Too much information

Ever tried to drive in downtown DC or New York? How do I get to where I need to be? Signs Have you ever gone to a new airport or train station and been overwhelmed with too much information? I’m sure when the terminal was opened there were only a few signs but with time, a sign was added here and there, and another and another and another. And now there are so many signs that you can’t see anything. Today’s public areas are polluted. Wikipedia says,
Visual pollution is the term given to unattractive visual elements of a vista, a landscape, or any other thing that a person might want to look at. Commonly cited examples are billboards, litter, graffiti, overhead powerlines, utility poles, contrails, skywriting, buildings, signs, weeds and advertisements. Noise pollution (or environmental noise in technical venues) is displeasing human or machine created sound that disrupts the environment.
Speaking of pollution, have you ever used someone else’s computer and ached to “clean it up”? There are icons all over the desktop that you know are never used. There are empty folders in My Documents, put there by installations of software that have never been used. The typical desktop is a mess! Or you sit at a “power users” machine for a different type of mess: quite a few programs running plus gadgets all over the place plus a couple of messaging windows plus a desktop pattern that changes every few minutes. [Why is it that people refer to the desktop pattern as a screen saver? They’re entirely different concepts.] Today’s computer desktop is polluted. Ambient Ambient offers a series of devices that use color to deliver information. The Ambient Orb changes colors to track the performance of Wall Street. Or you can monitor traffic, the weather, specific stock performance, someone's IM status, and more. It even has an API I'm told so you can create your own. I want so much for this product to be meaningful but alas, I fear it is only cool. If it was a little cheaper maybe. Still, a cool idea, don't you think? Use color instead of text to show status. For the next few days, look around: how often could color be used instead to indicate information that is shown only in text? Open vs closed. On vs off. Fast vs slow. RainbowTwo new computer keyboards were introduced recently, one from Luxeed, one from Apple. Luxeed’s keyboard uses color is a truly silly way. Color decorates the keyboard while adding absolutely no value. In fact, the color implementation detracts; I bet using it actually slows down one’s typing. I can hear some engineer saying, “this is so coool!” and who knows? someone may actually buy the damn thing. (But it’ll probably be a parent who doesn’t understand computers buying it as a gift for a power-user teenager who will promptly pitch it out the window.) Meanwhile, Apple introduced an ultra-thin keyboard—in wired and wireless formats—that proves that color isn't necessary. When color doesn’t add value, eliminate it. Color for color's sake is not a good strategy. Perhaps the keyboard is bland but I’m not supposed to be looking at my fingers anyway, right? Actually, the Apple keyboard is so thin I wonder if it will be hard to use. [I’d be glad to test it if anyone at Apple wants to send me one.] Color for the sake of color is noise. I suppose simple, clean designs aren’t always better but in my experience, simple is good and noisy is bad. Luxeed used color for no reason and created noise. Apple removed color entirely and created simple.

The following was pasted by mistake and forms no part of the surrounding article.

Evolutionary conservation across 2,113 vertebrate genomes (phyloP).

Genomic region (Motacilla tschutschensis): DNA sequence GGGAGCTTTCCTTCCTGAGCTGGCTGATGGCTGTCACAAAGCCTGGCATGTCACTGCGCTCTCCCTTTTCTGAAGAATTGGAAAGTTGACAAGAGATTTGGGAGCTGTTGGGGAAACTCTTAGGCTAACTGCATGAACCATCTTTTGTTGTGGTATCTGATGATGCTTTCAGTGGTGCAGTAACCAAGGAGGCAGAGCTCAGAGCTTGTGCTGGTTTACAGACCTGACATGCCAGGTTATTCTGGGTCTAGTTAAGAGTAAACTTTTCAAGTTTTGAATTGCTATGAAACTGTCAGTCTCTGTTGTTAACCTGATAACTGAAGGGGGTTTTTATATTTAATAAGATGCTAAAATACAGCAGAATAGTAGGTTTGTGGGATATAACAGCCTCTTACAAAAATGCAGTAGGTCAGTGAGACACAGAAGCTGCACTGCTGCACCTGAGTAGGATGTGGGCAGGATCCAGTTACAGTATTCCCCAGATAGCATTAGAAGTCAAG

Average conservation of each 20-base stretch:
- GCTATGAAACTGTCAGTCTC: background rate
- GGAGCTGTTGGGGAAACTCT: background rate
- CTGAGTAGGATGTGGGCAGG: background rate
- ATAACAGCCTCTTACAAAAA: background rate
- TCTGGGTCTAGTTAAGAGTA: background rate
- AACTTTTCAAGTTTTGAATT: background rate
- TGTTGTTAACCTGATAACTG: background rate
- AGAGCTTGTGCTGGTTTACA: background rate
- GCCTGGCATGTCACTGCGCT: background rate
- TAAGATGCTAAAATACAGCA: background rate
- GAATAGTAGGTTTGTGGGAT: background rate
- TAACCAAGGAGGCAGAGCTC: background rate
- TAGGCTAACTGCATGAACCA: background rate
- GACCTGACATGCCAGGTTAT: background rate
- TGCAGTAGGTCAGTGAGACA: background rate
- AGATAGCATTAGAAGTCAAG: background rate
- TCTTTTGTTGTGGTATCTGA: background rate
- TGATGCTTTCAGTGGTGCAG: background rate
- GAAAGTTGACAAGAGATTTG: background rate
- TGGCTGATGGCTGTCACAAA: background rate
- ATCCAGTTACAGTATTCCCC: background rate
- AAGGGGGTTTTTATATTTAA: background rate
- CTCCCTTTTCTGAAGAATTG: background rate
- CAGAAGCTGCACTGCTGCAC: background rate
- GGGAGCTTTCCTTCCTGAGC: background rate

Steve Johnson

Steve Johnson

Steve Johnson was a founding instructor at Pragmatic Institute, a role he held for more than 15 years before he left to start Under10 Playbook. In his return to Pragmatic Institute, Steve supports the complete learning path for product teams, ensuring they are fully armed for success. 

Over the course of his career, Steve has helped thousands of companies and tens of thousands of product professionals implement product management processes. He has worked in the high-tech arena since 1981, rising through the ranks from product manager to chief marketing officer. Steve has experience in technical, sales and marketing management positions at companies that specialize in both hardware and software. In addition, he is an author, speaker and advisor on product strategy and product management.

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